Saturday, 2 September 2017
When something comes full-circle it means that it has completed its cycle, and returned to where it first began. As I write this blog post, I am coming up on the end of my 90-day cycle here in Belize. It’s been over 80-days since I first arrived in Belize and I have just under a week left in the country; even less than that, I have only 3 days left in Punta Gorda Town, the place I have come to call home over the past nearly 3 months.
I am in Belize on an internship coordinated through CELA, the Center for Engaged Learning Abroad; I have been working with the Maya Leaders
I remember my first time being driven into PG with my CELA supervisor, Dr. Filiberto Penados – it had been a long 4-hour drive from the Cayo District where I had my orientation into Belize, and my attempts to orient myself on the winding roads were too easily lost with each speedbump and pothole we hit on our way into town. When we arrived in town, we parked at a local snack shop for lunch before Dr. Penados took us to MLAs office where we would be spending most of our time over the next 12 weeks.
A few days later, after only a couple more short drives through town and a quick introduction to the layout of the town on a map, I had convinced myself that I could find my way around and I was ready to start exploring, my first mission: to find my way back to the snack shop we had stopped at on our first day. My internship partner and I readied ourselves to walk into town and do some discovering in our new home before stopping for lunch again. Our first mistake: it was noon, and while that means “lunchtime” what it also means in Belize is “stay indoors and out of the sun at ALL costs”.
If I’ve done a good enough job of foreshadowing my lack of directional skills it should be obvious that we never did find that lunch shop that day. Not only that, but we got ourselves lost in the height – rather, the HEAT – of the day. That day was the first that I learned how easy it is to sweat through your shirt in 35 degrees and 90% humidity (something which I have since become very accustomed to). We had been walking for nearly 45 minutes when I realized that we had walked a circle, in fact, we had literally come full-circle and had ended up just a few blocks from our office where we had begun.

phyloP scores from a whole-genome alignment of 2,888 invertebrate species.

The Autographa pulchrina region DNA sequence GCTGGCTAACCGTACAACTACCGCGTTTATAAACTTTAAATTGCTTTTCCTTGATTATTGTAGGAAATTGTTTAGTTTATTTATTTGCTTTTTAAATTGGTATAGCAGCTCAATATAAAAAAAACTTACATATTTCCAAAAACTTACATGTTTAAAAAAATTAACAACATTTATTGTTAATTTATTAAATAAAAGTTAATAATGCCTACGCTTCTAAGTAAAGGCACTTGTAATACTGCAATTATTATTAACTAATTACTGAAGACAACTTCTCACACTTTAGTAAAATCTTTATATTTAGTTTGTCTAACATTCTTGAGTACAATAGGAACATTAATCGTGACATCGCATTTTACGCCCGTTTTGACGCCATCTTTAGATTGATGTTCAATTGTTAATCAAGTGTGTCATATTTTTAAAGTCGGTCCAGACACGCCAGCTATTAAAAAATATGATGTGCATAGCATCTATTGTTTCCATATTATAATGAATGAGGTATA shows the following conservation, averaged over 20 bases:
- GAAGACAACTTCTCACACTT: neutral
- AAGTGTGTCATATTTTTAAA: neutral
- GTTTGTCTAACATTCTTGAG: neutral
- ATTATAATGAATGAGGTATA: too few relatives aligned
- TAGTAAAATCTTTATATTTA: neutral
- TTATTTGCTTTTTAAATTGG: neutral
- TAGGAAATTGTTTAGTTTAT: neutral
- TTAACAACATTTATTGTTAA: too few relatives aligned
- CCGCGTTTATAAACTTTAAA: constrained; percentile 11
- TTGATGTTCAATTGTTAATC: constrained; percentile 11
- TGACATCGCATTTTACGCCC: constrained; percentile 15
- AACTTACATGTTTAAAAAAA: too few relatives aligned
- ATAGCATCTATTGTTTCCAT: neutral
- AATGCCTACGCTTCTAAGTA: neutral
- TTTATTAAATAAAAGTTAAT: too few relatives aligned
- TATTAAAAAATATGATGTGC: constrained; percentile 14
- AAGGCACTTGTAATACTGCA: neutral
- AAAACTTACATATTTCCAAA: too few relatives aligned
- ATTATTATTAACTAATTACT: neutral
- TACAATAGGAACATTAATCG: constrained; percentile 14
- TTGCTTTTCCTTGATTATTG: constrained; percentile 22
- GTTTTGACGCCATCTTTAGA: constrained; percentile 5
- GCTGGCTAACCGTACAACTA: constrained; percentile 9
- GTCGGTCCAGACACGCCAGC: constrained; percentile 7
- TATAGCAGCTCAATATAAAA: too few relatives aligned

Today, after nearly 90 days living in PG, I always think back on this story with a smile, especially while I stroll past that same snack shop on my way to the market for some fresh fruit or to my favorite local café for a cold juice. Just days from now, when my time in PG comes to an end, I have the opportunity to go full-circle again, though in a very different way.
It is these connections which make my internship experience special. No matter how long I spend away, I know that I built connections with the people I met here and that when I return those connections will still exist; no matter how long I spend away, I know that when I return, I will still know how to navigate that winding road and all the potholes on the way into PG; most importantly, I know that my impact as an intern and volunteer will live on in these connections and in the work that the Maya people of Southern Belize continue to engage in every day.